Medication Adherence: Truth and Consequences

Marie T. Brown*, Jennifer Bussell, Suparna Dutta, Katherine Davis, Shelby Strong, Suja Mathew

*Corresponding author for this work

Research output: Contribution to journalArticlepeer-review

169 Scopus citations


Improving medication adherence may have a greater influence on the health of our population than in the discovery of any new therapy. Patients are nonadherent to their medicine 50% of the time. Although most physicians believe nonadherence is primarily due to lack of access or forgetfulness, nonadherence can often be an intentional choice made by the patient. Patient concealment of their medication-taking behavior is often motivated by emotions on the part of both provider and patient, leading to potentially dire consequences. A review of the literature highlights critical predictors of adherence including trust, communication and empathy, which are not easily measured by current administrative databases. Multifactorial solutions to improve medication adherence include efforts to improve patients’ understanding of medication benefits, access and trust in their provider and health system. Improving providers’ recognition and understanding of patients’ beliefs, fears and values, as well as their own biases is also necessary to achieve increased medication adherence and population health.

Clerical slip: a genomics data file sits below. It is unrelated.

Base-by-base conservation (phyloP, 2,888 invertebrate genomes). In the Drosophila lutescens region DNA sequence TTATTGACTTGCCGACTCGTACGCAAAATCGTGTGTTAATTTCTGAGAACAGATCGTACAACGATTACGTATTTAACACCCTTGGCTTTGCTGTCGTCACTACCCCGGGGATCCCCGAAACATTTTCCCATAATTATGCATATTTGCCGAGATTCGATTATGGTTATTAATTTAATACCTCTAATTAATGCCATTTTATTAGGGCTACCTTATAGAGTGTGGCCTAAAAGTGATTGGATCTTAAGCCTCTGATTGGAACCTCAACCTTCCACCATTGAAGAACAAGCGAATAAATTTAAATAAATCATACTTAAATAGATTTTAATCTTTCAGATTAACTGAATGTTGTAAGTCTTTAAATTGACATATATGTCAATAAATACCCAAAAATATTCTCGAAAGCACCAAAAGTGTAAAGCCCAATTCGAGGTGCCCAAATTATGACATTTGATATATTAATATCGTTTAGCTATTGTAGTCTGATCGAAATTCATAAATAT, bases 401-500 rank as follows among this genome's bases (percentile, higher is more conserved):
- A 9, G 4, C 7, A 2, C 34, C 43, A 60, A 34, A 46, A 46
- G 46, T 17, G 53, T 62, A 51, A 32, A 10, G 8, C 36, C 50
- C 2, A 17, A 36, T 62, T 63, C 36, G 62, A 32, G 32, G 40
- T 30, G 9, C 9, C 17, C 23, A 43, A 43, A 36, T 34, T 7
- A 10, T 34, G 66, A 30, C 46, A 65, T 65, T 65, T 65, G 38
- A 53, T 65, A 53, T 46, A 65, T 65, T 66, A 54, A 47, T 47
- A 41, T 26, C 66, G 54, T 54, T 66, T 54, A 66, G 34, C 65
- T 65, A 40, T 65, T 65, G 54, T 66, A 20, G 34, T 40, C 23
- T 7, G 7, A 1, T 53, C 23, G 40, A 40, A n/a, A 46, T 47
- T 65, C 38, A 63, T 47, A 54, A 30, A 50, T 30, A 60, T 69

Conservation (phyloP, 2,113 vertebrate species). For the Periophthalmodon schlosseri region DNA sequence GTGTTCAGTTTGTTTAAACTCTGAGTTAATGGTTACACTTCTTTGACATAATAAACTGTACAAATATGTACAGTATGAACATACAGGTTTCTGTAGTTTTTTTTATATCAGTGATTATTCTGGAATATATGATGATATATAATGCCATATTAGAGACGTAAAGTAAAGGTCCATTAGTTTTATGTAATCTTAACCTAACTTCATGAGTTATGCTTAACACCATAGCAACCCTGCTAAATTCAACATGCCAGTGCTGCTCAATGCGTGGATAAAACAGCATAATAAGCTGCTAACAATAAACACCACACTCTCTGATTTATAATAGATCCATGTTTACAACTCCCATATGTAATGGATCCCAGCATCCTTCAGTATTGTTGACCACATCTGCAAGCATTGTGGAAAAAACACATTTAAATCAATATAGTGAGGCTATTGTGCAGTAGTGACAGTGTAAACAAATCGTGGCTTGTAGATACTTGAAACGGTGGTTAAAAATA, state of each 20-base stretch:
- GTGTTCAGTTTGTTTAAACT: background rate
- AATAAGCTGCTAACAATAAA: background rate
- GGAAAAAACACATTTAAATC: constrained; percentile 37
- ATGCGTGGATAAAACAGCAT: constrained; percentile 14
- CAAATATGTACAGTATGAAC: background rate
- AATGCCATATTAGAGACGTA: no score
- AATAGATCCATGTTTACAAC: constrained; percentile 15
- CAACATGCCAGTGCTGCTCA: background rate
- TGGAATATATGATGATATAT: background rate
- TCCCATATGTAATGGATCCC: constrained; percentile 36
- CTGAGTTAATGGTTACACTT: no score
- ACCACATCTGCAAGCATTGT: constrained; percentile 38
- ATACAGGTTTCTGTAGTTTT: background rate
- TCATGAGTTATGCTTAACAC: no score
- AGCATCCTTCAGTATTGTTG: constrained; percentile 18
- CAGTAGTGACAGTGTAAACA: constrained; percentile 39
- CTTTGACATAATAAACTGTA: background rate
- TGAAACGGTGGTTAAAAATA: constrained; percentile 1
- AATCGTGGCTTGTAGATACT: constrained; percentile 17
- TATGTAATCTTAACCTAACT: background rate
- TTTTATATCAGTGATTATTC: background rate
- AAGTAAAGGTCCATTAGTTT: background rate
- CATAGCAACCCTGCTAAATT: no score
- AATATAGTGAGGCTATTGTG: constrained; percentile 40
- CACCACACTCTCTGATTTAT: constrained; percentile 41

Original languageEnglish (US)
Pages (from-to)387-399
Number of pages13
JournalAmerican Journal of the Medical Sciences
Issue number4
StatePublished - Apr 1 2016


  • Compliance
  • Electronic prescribing
  • Medication adherence
  • Nonadherence
  • Trust

ASJC Scopus subject areas

  • Medicine(all)


Dive into the research topics of 'Medication Adherence: Truth and Consequences'. Together they form a unique fingerprint.

Cite this